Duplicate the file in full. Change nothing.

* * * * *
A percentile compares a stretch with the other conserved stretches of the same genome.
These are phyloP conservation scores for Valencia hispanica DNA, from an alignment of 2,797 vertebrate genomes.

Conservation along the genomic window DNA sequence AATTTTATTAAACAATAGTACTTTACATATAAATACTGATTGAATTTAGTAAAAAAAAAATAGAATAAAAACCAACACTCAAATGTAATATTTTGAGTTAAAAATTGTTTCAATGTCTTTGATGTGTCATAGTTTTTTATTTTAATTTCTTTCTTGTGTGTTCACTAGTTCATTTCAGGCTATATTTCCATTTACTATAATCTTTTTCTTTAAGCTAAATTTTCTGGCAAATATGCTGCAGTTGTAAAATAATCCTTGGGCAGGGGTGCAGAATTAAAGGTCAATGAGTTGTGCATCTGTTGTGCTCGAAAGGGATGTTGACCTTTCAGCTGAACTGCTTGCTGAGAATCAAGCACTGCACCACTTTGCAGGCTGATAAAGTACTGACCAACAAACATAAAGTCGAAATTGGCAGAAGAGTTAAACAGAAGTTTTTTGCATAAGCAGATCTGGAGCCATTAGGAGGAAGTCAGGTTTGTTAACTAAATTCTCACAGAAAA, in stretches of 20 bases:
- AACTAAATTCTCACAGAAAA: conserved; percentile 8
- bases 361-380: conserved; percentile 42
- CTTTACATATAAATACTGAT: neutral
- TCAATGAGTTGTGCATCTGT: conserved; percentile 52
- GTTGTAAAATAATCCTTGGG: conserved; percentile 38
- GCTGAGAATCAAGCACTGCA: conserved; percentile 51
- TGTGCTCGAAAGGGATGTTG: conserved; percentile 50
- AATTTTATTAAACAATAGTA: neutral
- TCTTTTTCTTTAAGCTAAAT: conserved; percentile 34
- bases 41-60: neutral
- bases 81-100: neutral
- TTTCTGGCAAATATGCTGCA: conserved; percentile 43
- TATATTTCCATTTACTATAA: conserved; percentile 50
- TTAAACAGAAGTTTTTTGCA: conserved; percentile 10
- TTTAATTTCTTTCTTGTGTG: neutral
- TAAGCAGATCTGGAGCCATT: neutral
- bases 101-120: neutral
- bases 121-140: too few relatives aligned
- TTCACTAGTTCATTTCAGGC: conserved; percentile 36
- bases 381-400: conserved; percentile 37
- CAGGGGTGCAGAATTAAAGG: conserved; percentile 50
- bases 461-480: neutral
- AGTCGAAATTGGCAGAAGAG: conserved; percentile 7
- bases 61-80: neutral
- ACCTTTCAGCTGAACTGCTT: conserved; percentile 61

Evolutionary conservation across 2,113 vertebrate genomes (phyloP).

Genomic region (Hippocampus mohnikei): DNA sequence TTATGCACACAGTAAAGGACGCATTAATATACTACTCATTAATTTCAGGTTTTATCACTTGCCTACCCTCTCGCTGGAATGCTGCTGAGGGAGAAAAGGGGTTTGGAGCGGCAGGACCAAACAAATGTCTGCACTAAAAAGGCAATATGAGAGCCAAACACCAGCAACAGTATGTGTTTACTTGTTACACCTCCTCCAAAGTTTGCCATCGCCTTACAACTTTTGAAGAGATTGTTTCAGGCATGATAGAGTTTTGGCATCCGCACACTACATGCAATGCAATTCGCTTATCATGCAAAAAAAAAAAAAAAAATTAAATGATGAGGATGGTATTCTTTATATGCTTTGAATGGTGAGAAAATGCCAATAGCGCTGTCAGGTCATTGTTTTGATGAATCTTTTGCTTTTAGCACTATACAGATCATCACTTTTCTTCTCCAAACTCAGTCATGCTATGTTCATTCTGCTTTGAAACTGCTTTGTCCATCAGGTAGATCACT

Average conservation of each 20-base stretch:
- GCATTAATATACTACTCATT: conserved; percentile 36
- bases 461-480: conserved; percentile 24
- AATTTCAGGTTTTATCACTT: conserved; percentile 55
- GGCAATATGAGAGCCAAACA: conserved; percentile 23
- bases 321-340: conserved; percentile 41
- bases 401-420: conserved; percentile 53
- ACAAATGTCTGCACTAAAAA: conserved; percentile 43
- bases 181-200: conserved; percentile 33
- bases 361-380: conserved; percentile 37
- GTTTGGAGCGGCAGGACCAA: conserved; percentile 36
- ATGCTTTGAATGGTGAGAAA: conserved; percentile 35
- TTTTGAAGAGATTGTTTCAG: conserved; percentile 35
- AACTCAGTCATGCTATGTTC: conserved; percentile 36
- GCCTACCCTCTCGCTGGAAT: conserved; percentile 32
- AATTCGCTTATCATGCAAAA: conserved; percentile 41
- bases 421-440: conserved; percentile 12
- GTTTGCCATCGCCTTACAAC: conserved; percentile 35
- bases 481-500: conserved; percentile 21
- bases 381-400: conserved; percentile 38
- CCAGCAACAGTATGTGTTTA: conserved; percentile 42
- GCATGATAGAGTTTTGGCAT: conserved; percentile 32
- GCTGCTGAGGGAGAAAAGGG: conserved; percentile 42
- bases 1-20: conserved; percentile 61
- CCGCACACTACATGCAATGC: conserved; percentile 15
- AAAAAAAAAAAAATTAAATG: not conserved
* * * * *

A percentile compares a stretch with the other conserved stretches of the same genome.
These are phyloP conservation scores for Valencia hispanica DNA, from an alignment of 2,797 vertebrate genomes.

Conservation along the genomic window DNA sequence AATTTTATTAAACAATAGTACTTTACATATAAATACTGATTGAATTTAGTAAAAAAAAAATAGAATAAAAACCAACACTCAAATGTAATATTTTGAGTTAAAAATTGTTTCAATGTCTTTGATGTGTCATAGTTTTTTATTTTAATTTCTTTCTTGTGTGTTCACTAGTTCATTTCAGGCTATATTTCCATTTACTATAATCTTTTTCTTTAAGCTAAATTTTCTGGCAAATATGCTGCAGTTGTAAAATAATCCTTGGGCAGGGGTGCAGAATTAAAGGTCAATGAGTTGTGCATCTGTTGTGCTCGAAAGGGATGTTGACCTTTCAGCTGAACTGCTTGCTGAGAATCAAGCACTGCACCACTTTGCAGGCTGATAAAGTACTGACCAACAAACATAAAGTCGAAATTGGCAGAAGAGTTAAACAGAAGTTTTTTGCATAAGCAGATCTGGAGCCATTAGGAGGAAGTCAGGTTTGTTAACTAAATTCTCACAGAAAA, in stretches of 20 bases:
- AACTAAATTCTCACAGAAAA: conserved; percentile 8
- bases 361-380: conserved; percentile 42
- CTTTACATATAAATACTGAT: neutral
- TCAATGAGTTGTGCATCTGT: conserved; percentile 52
- GTTGTAAAATAATCCTTGGG: conserved; percentile 38
- GCTGAGAATCAAGCACTGCA: conserved; percentile 51
- TGTGCTCGAAAGGGATGTTG: conserved; percentile 50
- AATTTTATTAAACAATAGTA: neutral
- TCTTTTTCTTTAAGCTAAAT: conserved; percentile 34
- bases 41-60: neutral
- bases 81-100: neutral
- TTTCTGGCAAATATGCTGCA: conserved; percentile 43
- TATATTTCCATTTACTATAA: conserved; percentile 50
- TTAAACAGAAGTTTTTTGCA: conserved; percentile 10
- TTTAATTTCTTTCTTGTGTG: neutral
- TAAGCAGATCTGGAGCCATT: neutral
- bases 101-120: neutral
- bases 121-140: too few relatives aligned
- TTCACTAGTTCATTTCAGGC: conserved; percentile 36
- bases 381-400: conserved; percentile 37
- CAGGGGTGCAGAATTAAAGG: conserved; percentile 50
- bases 461-480: neutral
- AGTCGAAATTGGCAGAAGAG: conserved; percentile 7
- bases 61-80: neutral
- ACCTTTCAGCTGAACTGCTT: conserved; percentile 61

Evolutionary conservation across 2,113 vertebrate genomes (phyloP).

Genomic region (Hippocampus mohnikei): DNA sequence TTATGCACACAGTAAAGGACGCATTAATATACTACTCATTAATTTCAGGTTTTATCACTTGCCTACCCTCTCGCTGGAATGCTGCTGAGGGAGAAAAGGGGTTTGGAGCGGCAGGACCAAACAAATGTCTGCACTAAAAAGGCAATATGAGAGCCAAACACCAGCAACAGTATGTGTTTACTTGTTACACCTCCTCCAAAGTTTGCCATCGCCTTACAACTTTTGAAGAGATTGTTTCAGGCATGATAGAGTTTTGGCATCCGCACACTACATGCAATGCAATTCGCTTATCATGCAAAAAAAAAAAAAAAAATTAAATGATGAGGATGGTATTCTTTATATGCTTTGAATGGTGAGAAAATGCCAATAGCGCTGTCAGGTCATTGTTTTGATGAATCTTTTGCTTTTAGCACTATACAGATCATCACTTTTCTTCTCCAAACTCAGTCATGCTATGTTCATTCTGCTTTGAAACTGCTTTGTCCATCAGGTAGATCACT

Average conservation of each 20-base stretch:
- GCATTAATATACTACTCATT: conserved; percentile 36
- bases 461-480: conserved; percentile 24
- AATTTCAGGTTTTATCACTT: conserved; percentile 55
- GGCAATATGAGAGCCAAACA: conserved; percentile 23
- bases 321-340: conserved; percentile 41
- bases 401-420: conserved; percentile 53
- ACAAATGTCTGCACTAAAAA: conserved; percentile 43
- bases 181-200: conserved; percentile 33
- bases 361-380: conserved; percentile 37
- GTTTGGAGCGGCAGGACCAA: conserved; percentile 36
- ATGCTTTGAATGGTGAGAAA: conserved; percentile 35
- TTTTGAAGAGATTGTTTCAG: conserved; percentile 35
- AACTCAGTCATGCTATGTTC: conserved; percentile 36
- GCCTACCCTCTCGCTGGAAT: conserved; percentile 32
- AATTCGCTTATCATGCAAAA: conserved; percentile 41
- bases 421-440: conserved; percentile 12
- GTTTGCCATCGCCTTACAAC: conserved; percentile 35
- bases 481-500: conserved; percentile 21
- bases 381-400: conserved; percentile 38
- CCAGCAACAGTATGTGTTTA: conserved; percentile 42
- GCATGATAGAGTTTTGGCAT: conserved; percentile 32
- GCTGCTGAGGGAGAAAAGGG: conserved; percentile 42
- bases 1-20: conserved; percentile 61
- CCGCACACTACATGCAATGC: conserved; percentile 15
- AAAAAAAAAAAAATTAAATG: not conserved